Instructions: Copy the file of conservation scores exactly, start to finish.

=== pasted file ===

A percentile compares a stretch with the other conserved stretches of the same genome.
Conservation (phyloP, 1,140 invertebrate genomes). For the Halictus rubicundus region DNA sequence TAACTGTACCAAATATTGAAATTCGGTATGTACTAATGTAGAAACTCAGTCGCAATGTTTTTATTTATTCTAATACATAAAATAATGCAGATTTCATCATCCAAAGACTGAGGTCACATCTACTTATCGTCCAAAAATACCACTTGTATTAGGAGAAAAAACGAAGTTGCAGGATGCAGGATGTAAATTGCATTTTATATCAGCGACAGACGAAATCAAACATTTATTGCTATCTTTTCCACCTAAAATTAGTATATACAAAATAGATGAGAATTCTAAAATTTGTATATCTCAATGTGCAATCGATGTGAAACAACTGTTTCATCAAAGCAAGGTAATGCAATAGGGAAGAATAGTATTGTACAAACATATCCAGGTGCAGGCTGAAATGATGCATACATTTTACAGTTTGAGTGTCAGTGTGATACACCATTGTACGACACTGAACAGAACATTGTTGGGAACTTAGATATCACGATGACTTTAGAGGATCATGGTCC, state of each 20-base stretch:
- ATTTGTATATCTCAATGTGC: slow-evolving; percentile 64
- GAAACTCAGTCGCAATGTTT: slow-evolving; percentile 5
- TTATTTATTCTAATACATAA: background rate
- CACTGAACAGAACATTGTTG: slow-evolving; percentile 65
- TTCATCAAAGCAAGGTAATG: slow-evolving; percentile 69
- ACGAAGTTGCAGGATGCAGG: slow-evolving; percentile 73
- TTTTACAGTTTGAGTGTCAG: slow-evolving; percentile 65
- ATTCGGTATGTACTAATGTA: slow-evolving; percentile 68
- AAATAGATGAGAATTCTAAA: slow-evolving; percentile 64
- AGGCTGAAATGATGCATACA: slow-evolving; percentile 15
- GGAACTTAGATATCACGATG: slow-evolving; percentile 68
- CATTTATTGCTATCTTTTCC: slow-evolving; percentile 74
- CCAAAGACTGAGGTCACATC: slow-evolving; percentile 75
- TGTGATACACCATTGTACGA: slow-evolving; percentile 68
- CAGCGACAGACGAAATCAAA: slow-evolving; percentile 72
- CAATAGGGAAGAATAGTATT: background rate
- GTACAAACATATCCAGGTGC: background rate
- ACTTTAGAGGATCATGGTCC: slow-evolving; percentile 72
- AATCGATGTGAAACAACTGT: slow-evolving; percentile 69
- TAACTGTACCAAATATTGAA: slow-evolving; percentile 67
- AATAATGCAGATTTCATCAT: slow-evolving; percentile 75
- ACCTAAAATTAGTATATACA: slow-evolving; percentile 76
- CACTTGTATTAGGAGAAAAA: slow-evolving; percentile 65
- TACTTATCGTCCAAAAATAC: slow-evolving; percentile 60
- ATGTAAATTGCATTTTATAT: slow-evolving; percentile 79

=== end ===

A percentile compares a stretch with the other conserved stretches of the same genome.
Conservation (phyloP, 1,140 invertebrate genomes). For the Halictus rubicundus region DNA sequence TAACTGTACCAAATATTGAAATTCGGTATGTACTAATGTAGAAACTCAGTCGCAATGTTTTTATTTATTCTAATACATAAAATAATGCAGATTTCATCATCCAAAGACTGAGGTCACATCTACTTATCGTCCAAAAATACCACTTGTATTAGGAGAAAAAACGAAGTTGCAGGATGCAGGATGTAAATTGCATTTTATATCAGCGACAGACGAAATCAAACATTTATTGCTATCTTTTCCACCTAAAATTAGTATATACAAAATAGATGAGAATTCTAAAATTTGTATATCTCAATGTGCAATCGATGTGAAACAACTGTTTCATCAAAGCAAGGTAATGCAATAGGGAAGAATAGTATTGTACAAACATATCCAGGTGCAGGCTGAAATGATGCATACATTTTACAGTTTGAGTGTCAGTGTGATACACCATTGTACGACACTGAACAGAACATTGTTGGGAACTTAGATATCACGATGACTTTAGAGGATCATGGTCC, state of each 20-base stretch:
- ATTTGTATATCTCAATGTGC: slow-evolving; percentile 64
- GAAACTCAGTCGCAATGTTT: slow-evolving; percentile 5
- TTATTTATTCTAATACATAA: background rate
- CACTGAACAGAACATTGTTG: slow-evolving; percentile 65
- TTCATCAAAGCAAGGTAATG: slow-evolving; percentile 69
- ACGAAGTTGCAGGATGCAGG: slow-evolving; percentile 73
- TTTTACAGTTTGAGTGTCAG: slow-evolving; percentile 65
- ATTCGGTATGTACTAATGTA: slow-evolving; percentile 68
- AAATAGATGAGAATTCTAAA: slow-evolving; percentile 64
- AGGCTGAAATGATGCATACA: slow-evolving; percentile 15
- GGAACTTAGATATCACGATG: slow-evolving; percentile 68
- CATTTATTGCTATCTTTTCC: slow-evolving; percentile 74
- CCAAAGACTGAGGTCACATC: slow-evolving; percentile 75
- TGTGATACACCATTGTACGA: slow-evolving; percentile 68
- CAGCGACAGACGAAATCAAA: slow-evolving; percentile 72
- CAATAGGGAAGAATAGTATT: background rate
- GTACAAACATATCCAGGTGC: background rate
- ACTTTAGAGGATCATGGTCC: slow-evolving; percentile 72
- AATCGATGTGAAACAACTGT: slow-evolving; percentile 69
- TAACTGTACCAAATATTGAA: slow-evolving; percentile 67
- AATAATGCAGATTTCATCAT: slow-evolving; percentile 75
- ACCTAAAATTAGTATATACA: slow-evolving; percentile 76
- CACTTGTATTAGGAGAAAAA: slow-evolving; percentile 65
- TACTTATCGTCCAAAAATAC: slow-evolving; percentile 60
- ATGTAAATTGCATTTTATAT: slow-evolving; percentile 79